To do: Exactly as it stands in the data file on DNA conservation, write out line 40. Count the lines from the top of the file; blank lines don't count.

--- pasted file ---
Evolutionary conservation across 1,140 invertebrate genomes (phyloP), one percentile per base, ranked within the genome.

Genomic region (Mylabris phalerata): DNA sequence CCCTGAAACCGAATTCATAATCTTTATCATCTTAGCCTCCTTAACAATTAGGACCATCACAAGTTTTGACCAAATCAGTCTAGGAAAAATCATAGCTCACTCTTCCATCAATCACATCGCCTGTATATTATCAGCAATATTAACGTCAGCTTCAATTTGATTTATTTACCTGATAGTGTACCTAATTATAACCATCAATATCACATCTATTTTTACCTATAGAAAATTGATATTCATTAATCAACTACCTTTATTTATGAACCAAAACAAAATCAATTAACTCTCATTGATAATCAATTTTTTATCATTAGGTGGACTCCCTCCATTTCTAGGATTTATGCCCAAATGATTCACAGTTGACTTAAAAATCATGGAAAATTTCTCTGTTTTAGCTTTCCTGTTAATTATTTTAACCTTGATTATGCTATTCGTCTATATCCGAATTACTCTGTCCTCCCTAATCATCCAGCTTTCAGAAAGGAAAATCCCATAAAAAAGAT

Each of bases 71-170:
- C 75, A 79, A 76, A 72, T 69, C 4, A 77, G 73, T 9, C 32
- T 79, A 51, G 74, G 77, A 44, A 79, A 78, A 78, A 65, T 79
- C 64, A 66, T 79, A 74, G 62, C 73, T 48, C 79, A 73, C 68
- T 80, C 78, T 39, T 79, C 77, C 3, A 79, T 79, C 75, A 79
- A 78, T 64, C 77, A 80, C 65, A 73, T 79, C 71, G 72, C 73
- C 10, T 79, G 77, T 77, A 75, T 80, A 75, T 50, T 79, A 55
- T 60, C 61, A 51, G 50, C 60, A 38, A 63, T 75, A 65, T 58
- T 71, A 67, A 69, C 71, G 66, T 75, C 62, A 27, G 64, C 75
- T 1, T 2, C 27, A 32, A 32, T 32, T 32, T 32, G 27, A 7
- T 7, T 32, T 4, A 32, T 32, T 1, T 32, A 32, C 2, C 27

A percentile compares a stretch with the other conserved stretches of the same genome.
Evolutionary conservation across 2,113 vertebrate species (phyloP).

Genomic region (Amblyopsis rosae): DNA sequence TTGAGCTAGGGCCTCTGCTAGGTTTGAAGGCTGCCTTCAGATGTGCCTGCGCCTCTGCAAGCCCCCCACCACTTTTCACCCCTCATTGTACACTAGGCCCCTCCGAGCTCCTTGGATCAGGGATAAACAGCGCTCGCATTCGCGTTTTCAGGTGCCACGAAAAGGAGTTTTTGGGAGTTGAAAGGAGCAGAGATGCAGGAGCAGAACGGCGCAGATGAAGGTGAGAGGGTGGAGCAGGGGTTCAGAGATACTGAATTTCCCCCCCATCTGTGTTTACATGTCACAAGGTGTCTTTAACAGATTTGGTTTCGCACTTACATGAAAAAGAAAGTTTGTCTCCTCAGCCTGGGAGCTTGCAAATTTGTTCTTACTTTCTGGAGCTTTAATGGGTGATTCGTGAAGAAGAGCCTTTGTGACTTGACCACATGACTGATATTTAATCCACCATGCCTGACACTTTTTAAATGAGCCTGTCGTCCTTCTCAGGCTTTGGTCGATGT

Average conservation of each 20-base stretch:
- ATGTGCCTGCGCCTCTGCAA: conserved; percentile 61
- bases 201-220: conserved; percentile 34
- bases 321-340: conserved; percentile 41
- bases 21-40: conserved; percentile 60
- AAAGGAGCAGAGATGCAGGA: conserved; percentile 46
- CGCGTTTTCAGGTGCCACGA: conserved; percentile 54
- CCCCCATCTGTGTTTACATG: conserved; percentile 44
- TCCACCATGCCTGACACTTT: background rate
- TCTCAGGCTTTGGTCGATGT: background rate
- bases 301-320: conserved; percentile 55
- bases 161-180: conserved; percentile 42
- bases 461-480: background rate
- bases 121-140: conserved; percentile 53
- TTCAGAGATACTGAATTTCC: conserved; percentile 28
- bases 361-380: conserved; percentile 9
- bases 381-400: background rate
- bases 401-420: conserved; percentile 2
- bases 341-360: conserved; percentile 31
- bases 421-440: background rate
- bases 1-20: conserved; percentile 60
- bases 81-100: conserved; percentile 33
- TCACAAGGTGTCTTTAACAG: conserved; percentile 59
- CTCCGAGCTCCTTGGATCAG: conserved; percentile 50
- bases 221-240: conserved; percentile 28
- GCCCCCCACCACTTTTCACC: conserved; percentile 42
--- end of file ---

- CTCCGAGCTCCTTGGATCAG: conserved; percentile 50